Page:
Before Wanda Sykes became a comic, she worked as a procurement officer for the National Security Agency and had top security clearance. But she always loved telling jokes, and when a local radio station sponsored a talent show that included a comedy category, she decided to audition.
Classical music critic Lloyd Schwartz reviews a new CD of Scott Wheeler's opera, based on a hymn to Boston by the New York poet Kenneth Koch. The disc captures a live performance by the Boston Cecilia choral society.
Author Stephen McCauley first made a splash with The Object of My Affection, the novel that was later made into a movie starring Jennifer Aniston. His new novel, Alternatives to Sex, concerns a a gay fortysomething realtor with an addiction to cruising the Internet in pursuit of casual sex.
Boston Probation officer William Stewart and Judge Sydney Hanlon (woman) talk about "Operation Night Light," a program that is credited with reducing juvenile crime in South Boston. Under the program, probation officers go out with police at night looking for probation violators. Last year, President Clinton touted Boston as a national role model for what cities can achieve in reducing juvenile crime. William Stewart serves as Assistant Chief Probation officer in the Dorchester District Court in Massachusetts.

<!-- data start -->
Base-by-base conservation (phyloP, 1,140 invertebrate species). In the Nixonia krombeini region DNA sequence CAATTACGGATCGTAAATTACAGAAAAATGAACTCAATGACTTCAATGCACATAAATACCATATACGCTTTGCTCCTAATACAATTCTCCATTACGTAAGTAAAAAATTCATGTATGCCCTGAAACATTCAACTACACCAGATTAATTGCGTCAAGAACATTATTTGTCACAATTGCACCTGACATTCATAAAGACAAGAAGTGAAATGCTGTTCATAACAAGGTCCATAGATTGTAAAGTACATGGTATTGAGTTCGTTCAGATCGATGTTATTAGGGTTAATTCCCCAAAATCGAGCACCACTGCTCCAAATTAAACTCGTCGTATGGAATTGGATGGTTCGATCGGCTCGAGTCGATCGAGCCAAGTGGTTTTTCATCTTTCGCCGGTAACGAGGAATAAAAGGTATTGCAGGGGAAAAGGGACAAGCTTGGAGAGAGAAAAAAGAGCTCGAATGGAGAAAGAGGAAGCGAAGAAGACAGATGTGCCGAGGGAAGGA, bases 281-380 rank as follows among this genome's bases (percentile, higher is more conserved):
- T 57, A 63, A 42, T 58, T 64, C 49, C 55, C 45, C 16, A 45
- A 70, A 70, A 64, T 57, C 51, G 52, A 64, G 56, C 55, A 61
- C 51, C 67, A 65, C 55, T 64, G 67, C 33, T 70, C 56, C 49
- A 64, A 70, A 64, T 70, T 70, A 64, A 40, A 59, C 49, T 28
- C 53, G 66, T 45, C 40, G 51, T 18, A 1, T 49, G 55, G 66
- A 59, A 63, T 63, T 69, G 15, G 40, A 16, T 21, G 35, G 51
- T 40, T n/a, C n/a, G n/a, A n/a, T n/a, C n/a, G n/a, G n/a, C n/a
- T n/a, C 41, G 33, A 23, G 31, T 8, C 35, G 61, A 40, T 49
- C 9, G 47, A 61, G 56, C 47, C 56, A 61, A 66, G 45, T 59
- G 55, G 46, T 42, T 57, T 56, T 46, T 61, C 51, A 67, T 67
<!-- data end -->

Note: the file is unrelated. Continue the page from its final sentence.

Writer Jack Beatty has written a biography of four-time Boston Mayor James Michael Curley, called "The Rascal King." Curley, an Irish-Catholic, is a Massachusetts legend, having run in 32 elections, serving as governor, congressman, and mayor. While Curley could be dismissed as an old-fashioned machine politician, Beatty portrays him as a forerunner of the modern entrepreneurial politician.
Nat Hentoff writes about jazz and civil liberties, but describes his profession as "being a troublemaker." Hentoff began collecting jazz records and hanging out in jazz clubs as a young adult, and later hosted a jazz radio show and edited a magazine before co-founding the Jazz Review, a journal of criticism. Hentoff currently writes a column for the Village Voice and his subjects are often the First Amendment or civil liberties, and he is a staunch defender of free speech. His latest book, "Boston Boy," is a memoir about growing up in Chicago and Boston.